What are the seven most common causes of vomiting?
Vomiting is a reflex directed by the brain toward the intestines to reverse their peristaltic movements to force the contents of the stomach out through the mouth. It is usually a symptom of an underlying disease. Excessive vomiting may dehydrate a person and make them weak, which can turn out to be life-threatening for an individual. There are many causes of vomiting. The most common reasons include the following
- Gastroenteritis/stomach flu: This is one of the most common causes of vomiting. It is a condition in which viruses, bacteria and parasites cause inflammation in the lining of the stomach. It usually spreads by coming into contact with an infected person or with contaminated food or water.
- Food poisoning: In food poisoning, the body tries to eliminate a toxic substance by vomiting. Food poisoning occurs by consuming unhygienic food or eating dairy products that have been left out of the refrigerator for too long. It also spreads via cooking and eating utensils that haven’t been properly cleaned.
- Pregnancy/morning sickness: Vomiting is the most common symptom in pregnant women. Morning sickness usually begins during the first month of pregnancy and ends between weeks 14 and 16, but some women experience it for the entire gestation period. This type of vomiting may be caused by rapid hormonal changes taking place in the body, such as increasing estrogen levels.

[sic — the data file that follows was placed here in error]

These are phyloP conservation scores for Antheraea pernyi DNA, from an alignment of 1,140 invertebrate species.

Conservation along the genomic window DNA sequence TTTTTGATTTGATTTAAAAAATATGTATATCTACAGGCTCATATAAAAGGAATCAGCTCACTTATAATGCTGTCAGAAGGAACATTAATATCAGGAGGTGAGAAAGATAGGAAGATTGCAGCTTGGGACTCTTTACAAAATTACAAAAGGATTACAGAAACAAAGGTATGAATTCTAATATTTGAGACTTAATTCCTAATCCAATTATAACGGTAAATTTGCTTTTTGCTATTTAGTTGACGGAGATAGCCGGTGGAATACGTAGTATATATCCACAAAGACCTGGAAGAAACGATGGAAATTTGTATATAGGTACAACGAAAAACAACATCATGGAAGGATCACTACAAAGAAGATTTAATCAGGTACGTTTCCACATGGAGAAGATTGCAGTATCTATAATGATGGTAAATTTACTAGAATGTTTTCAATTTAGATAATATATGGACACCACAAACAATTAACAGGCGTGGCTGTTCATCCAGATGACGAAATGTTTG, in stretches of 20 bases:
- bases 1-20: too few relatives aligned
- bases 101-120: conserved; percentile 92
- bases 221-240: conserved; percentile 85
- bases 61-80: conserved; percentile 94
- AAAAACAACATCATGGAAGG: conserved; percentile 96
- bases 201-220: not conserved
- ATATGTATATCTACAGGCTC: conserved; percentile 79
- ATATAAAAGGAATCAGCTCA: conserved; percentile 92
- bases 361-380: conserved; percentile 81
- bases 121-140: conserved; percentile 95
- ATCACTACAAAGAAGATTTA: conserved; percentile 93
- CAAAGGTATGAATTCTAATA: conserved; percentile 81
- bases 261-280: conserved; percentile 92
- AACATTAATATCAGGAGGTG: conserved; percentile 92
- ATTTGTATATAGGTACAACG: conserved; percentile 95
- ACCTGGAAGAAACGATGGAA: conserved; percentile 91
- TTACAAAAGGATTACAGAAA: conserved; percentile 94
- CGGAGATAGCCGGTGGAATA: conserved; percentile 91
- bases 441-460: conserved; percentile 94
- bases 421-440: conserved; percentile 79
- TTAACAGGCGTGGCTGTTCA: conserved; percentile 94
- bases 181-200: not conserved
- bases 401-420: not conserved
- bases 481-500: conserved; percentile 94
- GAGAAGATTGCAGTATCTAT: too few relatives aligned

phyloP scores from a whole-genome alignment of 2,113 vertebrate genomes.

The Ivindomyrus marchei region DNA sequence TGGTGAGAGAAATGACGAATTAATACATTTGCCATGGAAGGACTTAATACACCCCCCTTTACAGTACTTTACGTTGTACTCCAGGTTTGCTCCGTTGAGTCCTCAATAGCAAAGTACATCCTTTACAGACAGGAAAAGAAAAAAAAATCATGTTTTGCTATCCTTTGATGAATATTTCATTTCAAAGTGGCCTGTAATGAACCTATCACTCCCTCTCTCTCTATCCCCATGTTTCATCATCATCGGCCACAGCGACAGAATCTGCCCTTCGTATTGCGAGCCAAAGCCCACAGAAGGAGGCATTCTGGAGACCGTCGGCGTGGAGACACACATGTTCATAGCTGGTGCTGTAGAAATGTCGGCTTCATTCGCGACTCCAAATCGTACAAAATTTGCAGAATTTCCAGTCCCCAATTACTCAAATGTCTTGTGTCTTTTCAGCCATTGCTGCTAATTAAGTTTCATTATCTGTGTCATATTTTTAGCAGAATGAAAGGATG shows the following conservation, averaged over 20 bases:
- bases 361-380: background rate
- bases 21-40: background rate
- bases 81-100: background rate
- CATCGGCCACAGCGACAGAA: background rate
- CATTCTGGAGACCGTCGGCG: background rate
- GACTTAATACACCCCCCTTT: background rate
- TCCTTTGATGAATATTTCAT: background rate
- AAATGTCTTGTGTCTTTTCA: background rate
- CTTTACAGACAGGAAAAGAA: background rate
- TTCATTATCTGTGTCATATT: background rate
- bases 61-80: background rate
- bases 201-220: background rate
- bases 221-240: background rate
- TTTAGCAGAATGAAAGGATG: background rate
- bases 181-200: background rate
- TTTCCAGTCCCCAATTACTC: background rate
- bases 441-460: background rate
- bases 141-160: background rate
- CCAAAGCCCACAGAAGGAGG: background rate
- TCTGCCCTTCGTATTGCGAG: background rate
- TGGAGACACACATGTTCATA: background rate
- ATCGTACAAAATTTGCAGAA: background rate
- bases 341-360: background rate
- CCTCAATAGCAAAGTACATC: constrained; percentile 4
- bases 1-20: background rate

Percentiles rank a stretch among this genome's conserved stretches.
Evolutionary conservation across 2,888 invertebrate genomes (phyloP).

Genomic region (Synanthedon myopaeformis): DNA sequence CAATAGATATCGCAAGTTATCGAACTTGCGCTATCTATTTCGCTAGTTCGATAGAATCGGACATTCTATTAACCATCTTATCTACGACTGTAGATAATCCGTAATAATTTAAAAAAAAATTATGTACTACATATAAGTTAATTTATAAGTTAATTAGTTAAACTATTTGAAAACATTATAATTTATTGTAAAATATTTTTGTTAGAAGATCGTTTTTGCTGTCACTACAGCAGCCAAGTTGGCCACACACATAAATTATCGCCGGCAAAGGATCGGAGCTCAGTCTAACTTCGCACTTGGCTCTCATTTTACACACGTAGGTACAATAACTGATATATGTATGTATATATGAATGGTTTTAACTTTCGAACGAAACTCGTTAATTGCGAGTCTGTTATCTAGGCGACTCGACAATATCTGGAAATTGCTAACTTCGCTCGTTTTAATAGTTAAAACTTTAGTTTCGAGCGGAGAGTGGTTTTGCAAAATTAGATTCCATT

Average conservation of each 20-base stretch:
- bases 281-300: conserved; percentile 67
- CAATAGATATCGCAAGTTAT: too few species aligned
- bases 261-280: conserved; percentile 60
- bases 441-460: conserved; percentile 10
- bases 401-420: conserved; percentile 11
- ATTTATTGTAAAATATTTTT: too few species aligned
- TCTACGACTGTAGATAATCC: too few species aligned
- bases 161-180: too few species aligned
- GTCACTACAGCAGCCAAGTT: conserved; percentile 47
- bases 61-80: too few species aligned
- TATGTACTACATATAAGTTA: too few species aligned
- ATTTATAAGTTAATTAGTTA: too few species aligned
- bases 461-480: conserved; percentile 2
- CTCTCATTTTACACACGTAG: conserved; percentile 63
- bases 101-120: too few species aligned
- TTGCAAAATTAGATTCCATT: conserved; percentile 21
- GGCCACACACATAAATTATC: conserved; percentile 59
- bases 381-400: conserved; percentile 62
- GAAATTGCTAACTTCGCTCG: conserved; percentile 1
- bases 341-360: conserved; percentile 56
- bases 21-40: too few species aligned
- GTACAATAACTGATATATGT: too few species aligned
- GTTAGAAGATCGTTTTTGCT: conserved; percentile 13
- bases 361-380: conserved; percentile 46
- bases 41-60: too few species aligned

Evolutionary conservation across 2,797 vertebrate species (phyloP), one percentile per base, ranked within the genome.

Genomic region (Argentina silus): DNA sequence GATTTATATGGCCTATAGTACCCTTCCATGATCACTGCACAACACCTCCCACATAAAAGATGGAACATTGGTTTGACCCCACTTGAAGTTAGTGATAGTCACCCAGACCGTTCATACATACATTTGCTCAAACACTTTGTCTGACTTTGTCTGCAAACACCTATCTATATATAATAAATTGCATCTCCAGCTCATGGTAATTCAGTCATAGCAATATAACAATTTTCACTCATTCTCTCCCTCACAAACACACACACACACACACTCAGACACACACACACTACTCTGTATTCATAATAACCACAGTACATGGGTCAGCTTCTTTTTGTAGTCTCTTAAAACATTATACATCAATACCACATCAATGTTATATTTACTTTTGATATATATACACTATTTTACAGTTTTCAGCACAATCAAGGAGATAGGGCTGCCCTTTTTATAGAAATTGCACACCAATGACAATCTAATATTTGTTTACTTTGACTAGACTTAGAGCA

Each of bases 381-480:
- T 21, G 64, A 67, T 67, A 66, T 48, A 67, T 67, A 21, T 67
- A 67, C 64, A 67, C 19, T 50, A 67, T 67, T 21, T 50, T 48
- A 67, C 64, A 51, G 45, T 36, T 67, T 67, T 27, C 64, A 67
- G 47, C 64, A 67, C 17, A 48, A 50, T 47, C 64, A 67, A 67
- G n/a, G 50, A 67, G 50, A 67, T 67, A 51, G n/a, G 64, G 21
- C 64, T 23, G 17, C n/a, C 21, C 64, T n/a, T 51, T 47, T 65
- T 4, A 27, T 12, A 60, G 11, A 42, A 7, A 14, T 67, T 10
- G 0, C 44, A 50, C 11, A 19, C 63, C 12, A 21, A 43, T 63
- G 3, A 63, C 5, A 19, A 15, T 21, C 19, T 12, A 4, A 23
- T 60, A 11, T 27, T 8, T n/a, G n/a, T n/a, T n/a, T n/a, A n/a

- Motion sickness: Motion sickness is common and may occur when traveling by car, train, airplane and boat. This problem can happen to anyone but tends to happen more frequently to children and pregnant women. This happens when the brain receives conflicting signals from the eyes, inner ear and sensory receptors, causing irritable symptoms leading to vomiting.
- Indigestion: Indigestion is one of the most common causes of vomiting seen in all age groups. It is a feeling of burning or discomfort in the upper abdomen caused by overeating or eating high-fat foods or spicy foods rather quickly. Individuals may also complain of heartburn.
- Medications: Vomiting is usually a common side effect of many different types of medications, which include antibiotics, over-the-counter medications, antidepressants and sometimes even cancer drugs.
- Stress and anxiety: A few people develop vomiting as a symptom of excess stress or anxiety. The body produces a higher amount of stress chemicals such as adrenaline and cortisol as part of the fight-or-flight response. This triggered response may interfere with the gastrointestinal tract to cause nausea and vomiting.
Below are few more common causes of vomiting
- Infection: Vomiting is known to be the most common symptom of any type of infection in the body. It is the body’s response to flush out waste during an infection.
- Migraine: Nausea and vomiting are common symptoms of migraines. Migraines are severe headaches caused by abnormal brain activity that can be triggered by numerous factors, including loud noises, bright lights, perfumes, cigarette smoke, dairy foods and foods that contain MSG.